© Reuters. The signage is seen at the Alibaba Group headquarters during the company’s 11.11 Singles’ World Day shopping festival in Hangzhou, Zhejiang Province, China, on November 11, 2020. REUTERS / Aly Song
SHANGHAI (Reuters) – Chinese e-commerce giant Alibaba (NYSE 🙂 Group Holding Ltd said Sunday it has suspended several officials following allegations by an employee on the company’s intranet that she was sexually assaulted by her boss and a client.
The woman’s account, posted via an eleven-page PDF that was circulating widely online, sparked a social media storm on Chinese microblogging website Weibo (NASDAQ :). Jinan city police said Sunday morning that they were investigating the incident.
“The Alibaba Group has a zero tolerance policy against sexual misconduct and ensuring the job security of all our employees is Alibaba’s top priority,” a spokesman said in a statement.
“We have suspended relevant parties suspected of breaching our policies and values and have set up a special internal working group to investigate the matter and support the ongoing police investigation.”
Late Saturday, an Alibaba woman member’s account of an incident she said occurred during a business trip went viral on Chinese social media, and responses to her account were among Weibo’s most featured articles starting Sunday morning.
The woman, who did not reveal her identity, alleged that her boss forced her to take a business trip with him to meet one of her team’s customers in Jinan City, about 900 kilometers (560) away. miles) from Alibaba headquarters in Hangzhou.
According to the woman, on the night of July 27, the client kissed her. After consuming alcohol, he woke up in a hotel room the next day with his clothes removed and not remembering what had happened the night before.
Closed-circuit television images he obtained from the hotel showed that his boss entered the room four times during the night, he added.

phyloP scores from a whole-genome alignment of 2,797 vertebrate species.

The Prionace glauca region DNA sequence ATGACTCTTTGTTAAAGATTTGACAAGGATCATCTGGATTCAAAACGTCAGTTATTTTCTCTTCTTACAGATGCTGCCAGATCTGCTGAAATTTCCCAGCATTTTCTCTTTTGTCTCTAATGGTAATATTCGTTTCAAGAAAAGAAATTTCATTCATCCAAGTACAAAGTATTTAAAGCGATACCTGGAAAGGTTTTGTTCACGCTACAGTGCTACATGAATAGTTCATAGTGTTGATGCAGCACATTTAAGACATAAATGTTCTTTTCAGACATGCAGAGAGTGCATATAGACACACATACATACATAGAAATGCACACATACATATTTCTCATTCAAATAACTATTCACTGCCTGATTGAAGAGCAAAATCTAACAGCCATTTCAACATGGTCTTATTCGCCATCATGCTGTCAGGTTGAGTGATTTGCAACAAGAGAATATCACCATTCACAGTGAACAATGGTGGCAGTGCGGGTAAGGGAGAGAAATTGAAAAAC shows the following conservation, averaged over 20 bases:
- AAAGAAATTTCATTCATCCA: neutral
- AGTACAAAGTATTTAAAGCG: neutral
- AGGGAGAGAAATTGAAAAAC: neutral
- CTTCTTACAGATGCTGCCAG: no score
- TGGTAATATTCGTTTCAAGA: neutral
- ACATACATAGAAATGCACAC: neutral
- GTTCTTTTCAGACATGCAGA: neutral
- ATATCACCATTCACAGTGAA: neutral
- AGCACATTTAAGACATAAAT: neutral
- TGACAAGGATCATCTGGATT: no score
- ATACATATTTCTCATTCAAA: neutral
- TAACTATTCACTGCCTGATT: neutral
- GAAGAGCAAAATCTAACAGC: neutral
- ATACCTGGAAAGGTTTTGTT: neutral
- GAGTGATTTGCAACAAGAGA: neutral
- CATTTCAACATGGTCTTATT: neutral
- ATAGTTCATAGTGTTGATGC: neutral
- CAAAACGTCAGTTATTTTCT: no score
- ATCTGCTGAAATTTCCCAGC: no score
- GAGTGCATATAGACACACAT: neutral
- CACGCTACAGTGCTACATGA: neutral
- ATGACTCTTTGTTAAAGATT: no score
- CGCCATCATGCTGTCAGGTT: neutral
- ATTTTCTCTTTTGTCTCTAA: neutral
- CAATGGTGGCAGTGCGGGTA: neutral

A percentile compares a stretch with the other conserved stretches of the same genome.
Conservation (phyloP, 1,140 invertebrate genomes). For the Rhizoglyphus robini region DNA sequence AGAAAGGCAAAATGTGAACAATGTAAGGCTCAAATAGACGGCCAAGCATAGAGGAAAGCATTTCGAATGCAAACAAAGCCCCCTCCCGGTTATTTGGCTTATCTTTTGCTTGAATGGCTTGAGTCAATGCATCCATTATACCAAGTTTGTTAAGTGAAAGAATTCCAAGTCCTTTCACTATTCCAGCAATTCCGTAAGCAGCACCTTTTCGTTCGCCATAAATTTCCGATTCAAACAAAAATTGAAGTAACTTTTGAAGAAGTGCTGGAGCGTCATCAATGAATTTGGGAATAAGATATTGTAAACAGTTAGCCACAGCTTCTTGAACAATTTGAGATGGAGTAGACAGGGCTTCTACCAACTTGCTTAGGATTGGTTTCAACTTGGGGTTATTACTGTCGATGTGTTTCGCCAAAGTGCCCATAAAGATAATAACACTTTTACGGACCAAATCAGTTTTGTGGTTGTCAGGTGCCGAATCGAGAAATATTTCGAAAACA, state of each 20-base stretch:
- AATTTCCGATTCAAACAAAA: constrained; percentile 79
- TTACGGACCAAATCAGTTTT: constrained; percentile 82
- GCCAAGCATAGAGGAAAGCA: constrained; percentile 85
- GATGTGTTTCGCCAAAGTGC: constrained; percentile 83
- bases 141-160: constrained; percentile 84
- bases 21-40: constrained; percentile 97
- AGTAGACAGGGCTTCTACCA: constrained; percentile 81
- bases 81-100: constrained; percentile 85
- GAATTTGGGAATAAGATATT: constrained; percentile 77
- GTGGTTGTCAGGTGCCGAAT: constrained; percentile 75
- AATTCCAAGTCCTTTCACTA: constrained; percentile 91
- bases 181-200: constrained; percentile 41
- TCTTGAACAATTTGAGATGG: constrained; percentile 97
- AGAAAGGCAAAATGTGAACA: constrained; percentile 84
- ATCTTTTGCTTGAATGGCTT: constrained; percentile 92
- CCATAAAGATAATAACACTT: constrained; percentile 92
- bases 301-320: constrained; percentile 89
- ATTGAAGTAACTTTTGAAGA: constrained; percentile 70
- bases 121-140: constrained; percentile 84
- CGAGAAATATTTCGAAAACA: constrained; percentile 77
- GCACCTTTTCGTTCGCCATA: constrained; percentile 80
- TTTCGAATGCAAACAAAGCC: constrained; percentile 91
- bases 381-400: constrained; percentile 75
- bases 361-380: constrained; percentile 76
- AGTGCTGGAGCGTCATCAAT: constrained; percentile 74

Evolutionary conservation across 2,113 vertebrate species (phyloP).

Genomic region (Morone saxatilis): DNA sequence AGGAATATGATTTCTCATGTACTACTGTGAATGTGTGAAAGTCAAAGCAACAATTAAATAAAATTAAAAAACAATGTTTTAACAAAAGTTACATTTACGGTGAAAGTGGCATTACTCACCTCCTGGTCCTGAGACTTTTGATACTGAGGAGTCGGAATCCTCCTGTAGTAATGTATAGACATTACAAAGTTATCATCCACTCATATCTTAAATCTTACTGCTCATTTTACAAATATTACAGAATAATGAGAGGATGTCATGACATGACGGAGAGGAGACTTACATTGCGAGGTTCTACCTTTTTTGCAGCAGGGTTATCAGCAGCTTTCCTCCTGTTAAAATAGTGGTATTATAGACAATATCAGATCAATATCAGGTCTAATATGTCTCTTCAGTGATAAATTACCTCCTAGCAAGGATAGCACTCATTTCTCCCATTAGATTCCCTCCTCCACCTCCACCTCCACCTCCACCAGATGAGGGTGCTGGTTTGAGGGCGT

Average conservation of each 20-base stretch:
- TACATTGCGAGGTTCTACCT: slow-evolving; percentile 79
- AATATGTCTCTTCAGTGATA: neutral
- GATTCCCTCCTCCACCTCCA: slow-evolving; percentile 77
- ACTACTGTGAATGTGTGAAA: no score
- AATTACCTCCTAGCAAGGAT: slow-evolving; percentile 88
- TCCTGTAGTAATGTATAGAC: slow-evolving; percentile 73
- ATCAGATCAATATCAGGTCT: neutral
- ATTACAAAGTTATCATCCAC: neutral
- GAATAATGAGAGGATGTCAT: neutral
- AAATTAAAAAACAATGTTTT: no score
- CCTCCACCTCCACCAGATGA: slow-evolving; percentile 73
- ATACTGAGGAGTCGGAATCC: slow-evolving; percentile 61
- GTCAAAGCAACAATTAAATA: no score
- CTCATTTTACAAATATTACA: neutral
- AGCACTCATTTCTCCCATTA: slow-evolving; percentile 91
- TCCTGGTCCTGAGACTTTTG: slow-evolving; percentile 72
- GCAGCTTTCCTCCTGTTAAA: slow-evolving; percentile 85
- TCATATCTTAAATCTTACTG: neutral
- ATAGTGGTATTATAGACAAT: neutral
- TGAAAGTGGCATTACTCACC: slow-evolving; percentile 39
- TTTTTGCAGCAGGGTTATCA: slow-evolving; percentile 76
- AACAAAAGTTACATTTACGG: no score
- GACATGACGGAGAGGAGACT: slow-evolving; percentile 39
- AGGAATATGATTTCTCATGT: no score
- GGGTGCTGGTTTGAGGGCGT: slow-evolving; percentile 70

When he returned to Hangzhou, he said he reported the incident to human resources and senior management on August 2, demanding that his boss be fired and given him free time. Although human resources initially matched, they ultimately did not follow through, he said.
Alibaba CEO Daniel Zhang responded to the commotion on Saturday afternoon on the company’s internal message board, according to a person who saw the message, although the company did not officially disclose the published material. on your intranet.
“Not only should human resources apologize. Related business department officials also have the responsibility and should apologize for their silence and lack of timely response,” Zhang wrote.
“Starting from me, starting from management, starting from human resources, everyone at Alibaba has to empathize, reflect and act.”
Alibaba announced on its intranet that the woman’s supervisor, her contact with human resources and the direct management of these individuals had been suspended, according to the person who saw the sites.
Last month, another sex scandal shook China when Chinese-Canadian pop singer Kris Wu was publicly accused by an 18-year-old Chinese student of inducing her and other girls, some of them minors. 18 years, to have sex with him.
The incident rekindled discussions about the #MeToo movement in China and Beijing police later arrested Wu, who has denied the allegations.
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